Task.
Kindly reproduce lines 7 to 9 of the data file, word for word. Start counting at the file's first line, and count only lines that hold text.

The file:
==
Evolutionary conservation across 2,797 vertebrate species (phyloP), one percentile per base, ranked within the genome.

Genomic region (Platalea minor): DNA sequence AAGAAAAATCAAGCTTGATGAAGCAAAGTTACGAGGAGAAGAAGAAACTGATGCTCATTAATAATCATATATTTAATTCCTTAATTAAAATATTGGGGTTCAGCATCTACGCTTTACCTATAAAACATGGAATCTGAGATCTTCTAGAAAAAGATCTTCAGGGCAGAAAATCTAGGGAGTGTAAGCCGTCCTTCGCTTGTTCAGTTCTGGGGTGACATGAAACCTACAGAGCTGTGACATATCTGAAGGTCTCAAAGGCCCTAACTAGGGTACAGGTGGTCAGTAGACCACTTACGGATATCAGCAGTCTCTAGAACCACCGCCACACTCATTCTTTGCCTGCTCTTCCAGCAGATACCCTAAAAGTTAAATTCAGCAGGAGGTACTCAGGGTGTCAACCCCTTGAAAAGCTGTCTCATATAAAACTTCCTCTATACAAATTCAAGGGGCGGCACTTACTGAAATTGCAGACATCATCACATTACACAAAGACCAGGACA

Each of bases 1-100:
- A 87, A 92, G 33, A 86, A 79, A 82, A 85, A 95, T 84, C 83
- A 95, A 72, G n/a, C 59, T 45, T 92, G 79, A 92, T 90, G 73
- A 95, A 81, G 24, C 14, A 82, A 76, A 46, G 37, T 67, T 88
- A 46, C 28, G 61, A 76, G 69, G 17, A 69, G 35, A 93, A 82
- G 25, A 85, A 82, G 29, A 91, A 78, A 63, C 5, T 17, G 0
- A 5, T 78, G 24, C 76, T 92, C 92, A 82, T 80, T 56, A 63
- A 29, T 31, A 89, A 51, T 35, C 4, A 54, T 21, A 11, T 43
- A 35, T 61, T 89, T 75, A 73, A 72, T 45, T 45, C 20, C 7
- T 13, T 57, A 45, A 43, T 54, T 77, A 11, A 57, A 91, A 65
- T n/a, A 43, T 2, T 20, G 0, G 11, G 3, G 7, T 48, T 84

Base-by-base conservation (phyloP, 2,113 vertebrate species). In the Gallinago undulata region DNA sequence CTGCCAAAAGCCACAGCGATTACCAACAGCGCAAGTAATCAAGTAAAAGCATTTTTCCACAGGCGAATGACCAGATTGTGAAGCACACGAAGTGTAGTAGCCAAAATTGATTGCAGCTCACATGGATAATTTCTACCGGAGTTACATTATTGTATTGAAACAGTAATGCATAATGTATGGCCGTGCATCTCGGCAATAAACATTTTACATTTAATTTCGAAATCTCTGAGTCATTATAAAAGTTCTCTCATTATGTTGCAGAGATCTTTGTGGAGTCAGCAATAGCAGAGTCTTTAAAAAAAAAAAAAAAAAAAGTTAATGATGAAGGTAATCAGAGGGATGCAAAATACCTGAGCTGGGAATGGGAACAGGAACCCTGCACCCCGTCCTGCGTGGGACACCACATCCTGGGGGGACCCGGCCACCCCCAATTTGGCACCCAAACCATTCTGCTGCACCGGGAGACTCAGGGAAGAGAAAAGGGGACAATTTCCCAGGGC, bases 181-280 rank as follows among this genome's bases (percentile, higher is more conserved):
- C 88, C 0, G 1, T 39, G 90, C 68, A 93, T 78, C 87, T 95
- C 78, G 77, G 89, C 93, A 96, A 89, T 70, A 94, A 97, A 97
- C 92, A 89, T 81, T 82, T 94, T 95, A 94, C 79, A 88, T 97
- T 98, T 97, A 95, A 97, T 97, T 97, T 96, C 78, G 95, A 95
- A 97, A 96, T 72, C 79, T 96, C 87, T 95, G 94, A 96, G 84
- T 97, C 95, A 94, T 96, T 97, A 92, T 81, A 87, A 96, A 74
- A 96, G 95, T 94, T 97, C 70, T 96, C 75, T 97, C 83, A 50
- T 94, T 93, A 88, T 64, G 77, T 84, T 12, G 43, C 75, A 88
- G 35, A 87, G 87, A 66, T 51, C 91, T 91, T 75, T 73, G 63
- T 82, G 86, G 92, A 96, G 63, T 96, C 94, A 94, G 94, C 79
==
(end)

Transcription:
- A 46, C 28, G 61, A 76, G 69, G 17, A 69, G 35, A 93, A 82
- G 25, A 85, A 82, G 29, A 91, A 78, A 63, C 5, T 17, G 0
- A 5, T 78, G 24, C 76, T 92, C 92, A 82, T 80, T 56, A 63